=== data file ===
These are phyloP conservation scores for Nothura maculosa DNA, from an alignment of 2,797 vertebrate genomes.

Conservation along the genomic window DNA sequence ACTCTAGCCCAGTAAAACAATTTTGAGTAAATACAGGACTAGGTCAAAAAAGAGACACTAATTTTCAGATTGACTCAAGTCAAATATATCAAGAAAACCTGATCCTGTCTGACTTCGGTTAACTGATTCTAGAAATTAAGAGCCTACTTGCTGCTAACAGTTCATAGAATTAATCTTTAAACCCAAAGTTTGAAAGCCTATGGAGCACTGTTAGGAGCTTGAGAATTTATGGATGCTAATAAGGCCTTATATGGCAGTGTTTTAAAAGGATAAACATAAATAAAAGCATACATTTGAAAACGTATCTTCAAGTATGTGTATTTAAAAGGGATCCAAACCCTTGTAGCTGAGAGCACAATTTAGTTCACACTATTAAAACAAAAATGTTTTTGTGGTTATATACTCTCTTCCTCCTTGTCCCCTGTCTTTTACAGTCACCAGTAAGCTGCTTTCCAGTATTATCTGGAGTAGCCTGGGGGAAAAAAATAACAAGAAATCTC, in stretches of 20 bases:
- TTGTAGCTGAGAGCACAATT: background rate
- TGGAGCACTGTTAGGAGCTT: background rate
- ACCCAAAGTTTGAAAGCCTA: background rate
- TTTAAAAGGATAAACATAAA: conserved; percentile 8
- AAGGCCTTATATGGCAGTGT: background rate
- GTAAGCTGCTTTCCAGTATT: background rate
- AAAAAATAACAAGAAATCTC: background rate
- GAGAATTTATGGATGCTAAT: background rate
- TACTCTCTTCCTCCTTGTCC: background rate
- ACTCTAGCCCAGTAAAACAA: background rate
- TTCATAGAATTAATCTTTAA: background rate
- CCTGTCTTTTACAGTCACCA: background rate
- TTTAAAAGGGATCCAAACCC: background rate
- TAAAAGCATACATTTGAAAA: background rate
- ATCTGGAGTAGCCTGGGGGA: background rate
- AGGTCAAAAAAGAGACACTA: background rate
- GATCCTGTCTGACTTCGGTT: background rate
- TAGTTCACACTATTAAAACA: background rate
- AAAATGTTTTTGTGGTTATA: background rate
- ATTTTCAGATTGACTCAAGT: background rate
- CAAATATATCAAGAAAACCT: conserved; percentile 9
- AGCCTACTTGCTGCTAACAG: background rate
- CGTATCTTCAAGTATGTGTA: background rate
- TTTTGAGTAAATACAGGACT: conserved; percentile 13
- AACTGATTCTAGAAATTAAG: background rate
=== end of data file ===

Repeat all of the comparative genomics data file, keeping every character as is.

These are phyloP conservation scores for Nothura maculosa DNA, from an alignment of 2,797 vertebrate genomes.

Conservation along the genomic window DNA sequence ACTCTAGCCCAGTAAAACAATTTTGAGTAAATACAGGACTAGGTCAAAAAAGAGACACTAATTTTCAGATTGACTCAAGTCAAATATATCAAGAAAACCTGATCCTGTCTGACTTCGGTTAACTGATTCTAGAAATTAAGAGCCTACTTGCTGCTAACAGTTCATAGAATTAATCTTTAAACCCAAAGTTTGAAAGCCTATGGAGCACTGTTAGGAGCTTGAGAATTTATGGATGCTAATAAGGCCTTATATGGCAGTGTTTTAAAAGGATAAACATAAATAAAAGCATACATTTGAAAACGTATCTTCAAGTATGTGTATTTAAAAGGGATCCAAACCCTTGTAGCTGAGAGCACAATTTAGTTCACACTATTAAAACAAAAATGTTTTTGTGGTTATATACTCTCTTCCTCCTTGTCCCCTGTCTTTTACAGTCACCAGTAAGCTGCTTTCCAGTATTATCTGGAGTAGCCTGGGGGAAAAAAATAACAAGAAATCTC, in stretches of 20 bases:
- TTGTAGCTGAGAGCACAATT: background rate
- TGGAGCACTGTTAGGAGCTT: background rate
- ACCCAAAGTTTGAAAGCCTA: background rate
- TTTAAAAGGATAAACATAAA: conserved; percentile 8
- AAGGCCTTATATGGCAGTGT: background rate
- GTAAGCTGCTTTCCAGTATT: background rate
- AAAAAATAACAAGAAATCTC: background rate
- GAGAATTTATGGATGCTAAT: background rate
- TACTCTCTTCCTCCTTGTCC: background rate
- ACTCTAGCCCAGTAAAACAA: background rate
- TTCATAGAATTAATCTTTAA: background rate
- CCTGTCTTTTACAGTCACCA: background rate
- TTTAAAAGGGATCCAAACCC: background rate
- TAAAAGCATACATTTGAAAA: background rate
- ATCTGGAGTAGCCTGGGGGA: background rate
- AGGTCAAAAAAGAGACACTA: background rate
- GATCCTGTCTGACTTCGGTT: background rate
- TAGTTCACACTATTAAAACA: background rate
- AAAATGTTTTTGTGGTTATA: background rate
- ATTTTCAGATTGACTCAAGT: background rate
- CAAATATATCAAGAAAACCT: conserved; percentile 9
- AGCCTACTTGCTGCTAACAG: background rate
- CGTATCTTCAAGTATGTGTA: background rate
- TTTTGAGTAAATACAGGACT: conserved; percentile 13
- AACTGATTCTAGAAATTAAG: background rate